Sunday, 1 March 2015

Buttercups and the HSP Thing.

Sorry to keep going on about the HSP thing, but this post was prompted by another post on another blog by another person. She’s suffering badly, and I feel a sense of a mission settling in – to further explain something to the good and normal people out there in the hope that they will be less inclined to make the sufferers suffer even more. So here we go again:

I gather the Americans have an expression: ‘Suck it up, buttercup.’ And from the context in which I read it, I gather it means something like ‘We all have to do things we don’t like. Stop being a wimp and just get on with it.’

This is the normal voice of a normal person speaking from a position of understandable ignorance. When applied to another normal person it isn’t unreasonable, but when applied to a person afflicted with the HSP condition (or characterised by the HSP tag, whichever you prefer) it doesn’t and shouldn’t apply. According to the chief researcher into the phenomenon, HSPs have a brain that is wired differently from the majority of people, and nobody can help how their brain is wired, can they?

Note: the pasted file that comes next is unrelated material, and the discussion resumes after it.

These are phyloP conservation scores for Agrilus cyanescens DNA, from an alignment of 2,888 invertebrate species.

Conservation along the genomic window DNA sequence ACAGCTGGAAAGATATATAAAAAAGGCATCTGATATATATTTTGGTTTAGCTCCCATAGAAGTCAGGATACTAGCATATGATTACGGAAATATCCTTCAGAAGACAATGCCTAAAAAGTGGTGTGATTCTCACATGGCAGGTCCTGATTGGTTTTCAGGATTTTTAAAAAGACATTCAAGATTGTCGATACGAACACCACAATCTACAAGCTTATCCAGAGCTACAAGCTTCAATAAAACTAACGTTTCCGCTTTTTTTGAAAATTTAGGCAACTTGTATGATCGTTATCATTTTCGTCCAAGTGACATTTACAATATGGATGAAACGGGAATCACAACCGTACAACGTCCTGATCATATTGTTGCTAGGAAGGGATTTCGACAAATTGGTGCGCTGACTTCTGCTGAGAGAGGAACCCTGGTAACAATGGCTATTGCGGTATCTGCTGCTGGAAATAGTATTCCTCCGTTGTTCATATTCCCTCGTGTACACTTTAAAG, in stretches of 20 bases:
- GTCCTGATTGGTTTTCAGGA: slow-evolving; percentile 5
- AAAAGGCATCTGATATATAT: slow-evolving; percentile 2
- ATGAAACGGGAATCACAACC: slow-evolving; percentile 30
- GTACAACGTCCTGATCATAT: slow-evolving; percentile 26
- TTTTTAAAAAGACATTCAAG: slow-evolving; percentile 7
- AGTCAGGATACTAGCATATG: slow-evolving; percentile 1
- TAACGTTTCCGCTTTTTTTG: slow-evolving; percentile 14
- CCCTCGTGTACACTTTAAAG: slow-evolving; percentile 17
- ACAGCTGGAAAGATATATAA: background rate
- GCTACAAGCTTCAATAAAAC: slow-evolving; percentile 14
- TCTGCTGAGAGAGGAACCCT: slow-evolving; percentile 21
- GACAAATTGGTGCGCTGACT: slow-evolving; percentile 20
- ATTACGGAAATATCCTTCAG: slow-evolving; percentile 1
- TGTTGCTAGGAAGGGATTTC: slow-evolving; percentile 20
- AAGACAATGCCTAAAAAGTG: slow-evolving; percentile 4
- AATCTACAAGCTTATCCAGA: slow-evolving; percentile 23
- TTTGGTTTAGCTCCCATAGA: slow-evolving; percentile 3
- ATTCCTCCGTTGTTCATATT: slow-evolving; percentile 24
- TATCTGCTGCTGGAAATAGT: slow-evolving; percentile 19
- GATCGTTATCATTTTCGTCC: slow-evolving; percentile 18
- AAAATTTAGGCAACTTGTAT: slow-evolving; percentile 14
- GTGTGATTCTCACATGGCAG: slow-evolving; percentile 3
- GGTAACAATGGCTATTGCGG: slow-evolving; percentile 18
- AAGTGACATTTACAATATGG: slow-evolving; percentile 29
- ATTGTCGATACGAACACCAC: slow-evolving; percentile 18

I’m reminded again of Emily Brontë. By all accounts she was physically strong, mentally tough, uncompromising and industrious. But she lived totally for her writing, her family, her animals, and her communion with nature and the open moorland. That was her world, her version of reality. When she tried to exist in somebody else’s version – through taking a job as a teacher at a boarding school – she was brought so low that Charlotte had to fetch her home because she feared that Emily would become seriously ill or even die. This is often cited as a case of simple homesickness, but I’m quite sure that it’s another example of normal people speaking from a position of understandable ignorance. It seems there is some correlation between the HSP type and artistic propensity, and the standard view of the artistic temperament has always been one of incomprehension.